Specifically, a new analysis of the dental hygiene habits of children and adolescents in the United States reveals that nearly 40 percent of young American kids are using too much toothpaste when they brush their teeth. This could lead to streaks on the teeth when they age.
Fluoride is a naturally occurring chemical found in food, drinking water, and toothpaste that helps to reduce the incidence of tooth decay.
For the study, researchers from Centers for Disease Control and Prevention included parents of more than 5,000 kids ages three to 15.
"The findings suggest that children and adolescents are engaging in appropriate daily preventive dental health practices", the authors write, "however, implementation of recommendations is not optimal".
Amongst all the children aged three to six years old, about half (49.2 percent) used the correct, pea-sized amount.
Children under three should be using even less toothpaste, according to the guidelines.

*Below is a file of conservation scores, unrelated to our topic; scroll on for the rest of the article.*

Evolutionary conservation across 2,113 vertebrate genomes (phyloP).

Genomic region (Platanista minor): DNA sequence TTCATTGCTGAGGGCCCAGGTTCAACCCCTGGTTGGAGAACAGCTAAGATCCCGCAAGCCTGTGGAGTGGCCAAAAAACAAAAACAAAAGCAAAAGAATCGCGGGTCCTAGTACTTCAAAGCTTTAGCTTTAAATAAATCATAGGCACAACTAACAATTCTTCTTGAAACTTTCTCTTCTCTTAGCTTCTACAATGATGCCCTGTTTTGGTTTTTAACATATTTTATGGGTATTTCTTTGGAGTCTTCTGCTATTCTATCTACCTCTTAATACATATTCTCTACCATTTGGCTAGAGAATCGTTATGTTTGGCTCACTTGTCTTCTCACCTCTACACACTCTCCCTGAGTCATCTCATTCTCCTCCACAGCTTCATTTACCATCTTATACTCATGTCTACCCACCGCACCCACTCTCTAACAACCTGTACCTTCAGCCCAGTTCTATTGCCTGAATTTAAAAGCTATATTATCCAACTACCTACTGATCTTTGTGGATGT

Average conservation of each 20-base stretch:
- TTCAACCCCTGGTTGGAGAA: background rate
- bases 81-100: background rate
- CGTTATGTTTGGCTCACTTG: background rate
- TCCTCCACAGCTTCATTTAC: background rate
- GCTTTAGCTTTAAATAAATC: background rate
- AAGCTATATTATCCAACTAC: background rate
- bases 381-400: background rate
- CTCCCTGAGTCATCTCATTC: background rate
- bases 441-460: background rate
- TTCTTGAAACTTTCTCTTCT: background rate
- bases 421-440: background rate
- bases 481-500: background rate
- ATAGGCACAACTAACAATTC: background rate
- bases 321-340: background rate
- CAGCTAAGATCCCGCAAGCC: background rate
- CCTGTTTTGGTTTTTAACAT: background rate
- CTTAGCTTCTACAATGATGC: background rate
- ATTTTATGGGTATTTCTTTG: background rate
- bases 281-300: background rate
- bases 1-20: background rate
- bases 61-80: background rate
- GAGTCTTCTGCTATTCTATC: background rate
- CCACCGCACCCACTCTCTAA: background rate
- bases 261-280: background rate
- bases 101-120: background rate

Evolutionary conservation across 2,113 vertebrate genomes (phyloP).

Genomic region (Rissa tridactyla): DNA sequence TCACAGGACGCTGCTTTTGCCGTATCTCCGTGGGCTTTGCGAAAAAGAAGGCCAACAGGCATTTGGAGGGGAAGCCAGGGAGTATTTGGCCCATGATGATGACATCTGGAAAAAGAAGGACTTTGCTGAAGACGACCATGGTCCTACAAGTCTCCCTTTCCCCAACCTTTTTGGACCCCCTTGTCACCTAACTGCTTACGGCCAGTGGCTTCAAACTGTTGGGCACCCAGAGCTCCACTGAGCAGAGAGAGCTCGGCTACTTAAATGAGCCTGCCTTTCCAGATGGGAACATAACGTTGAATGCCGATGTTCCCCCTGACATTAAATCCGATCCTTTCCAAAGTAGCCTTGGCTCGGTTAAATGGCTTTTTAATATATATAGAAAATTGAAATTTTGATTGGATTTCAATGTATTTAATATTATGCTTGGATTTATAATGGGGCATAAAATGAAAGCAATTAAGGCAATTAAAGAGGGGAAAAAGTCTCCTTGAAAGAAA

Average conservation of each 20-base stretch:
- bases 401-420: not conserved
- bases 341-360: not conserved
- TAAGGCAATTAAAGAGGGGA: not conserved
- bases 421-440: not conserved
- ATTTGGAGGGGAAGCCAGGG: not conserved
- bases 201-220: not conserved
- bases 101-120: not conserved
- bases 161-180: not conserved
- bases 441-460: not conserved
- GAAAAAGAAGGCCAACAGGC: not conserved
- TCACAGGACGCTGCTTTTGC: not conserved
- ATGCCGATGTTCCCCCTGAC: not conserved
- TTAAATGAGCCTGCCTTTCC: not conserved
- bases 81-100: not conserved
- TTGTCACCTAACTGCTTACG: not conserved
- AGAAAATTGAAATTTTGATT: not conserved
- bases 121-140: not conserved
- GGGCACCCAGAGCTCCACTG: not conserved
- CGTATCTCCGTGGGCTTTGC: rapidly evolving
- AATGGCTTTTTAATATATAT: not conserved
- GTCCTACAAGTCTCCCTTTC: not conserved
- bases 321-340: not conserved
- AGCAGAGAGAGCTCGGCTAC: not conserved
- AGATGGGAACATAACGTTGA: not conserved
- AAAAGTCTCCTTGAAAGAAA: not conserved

The recommended toothpaste amount for youngsters at three to six years of age is of pea-estimate, and for those under three about a rice grain, as per the report.
While the dental association and the American Academy of Pediatric Dentistry offer conflicting advice on when exactly to begin brushing your child's teeth with fluoride toothpaste, it is most important to ensure that you are using the right quantity so that your child won't swallow too much, according to Dr. Shenkin.
The CDC also found that almost 80 percent of 3 to 15-year-olds started brushing their teeth later than advised, which is when the first tooth grows out.
Careful supervision of fluoride intake improves the preventive benefit of fluoride, while reducing the chance that young children might ingest too much fluoride during critical times of enamel formation of the secondary teeth. Plus, fluoride is never meant to be swallowed.
Of course, as parents of young children would readily understand, kids don't always do what you want them to - and tooth brushing is no exception. But just over 20 percent of parents or caregivers in the study reported that their child started brushing before age 1.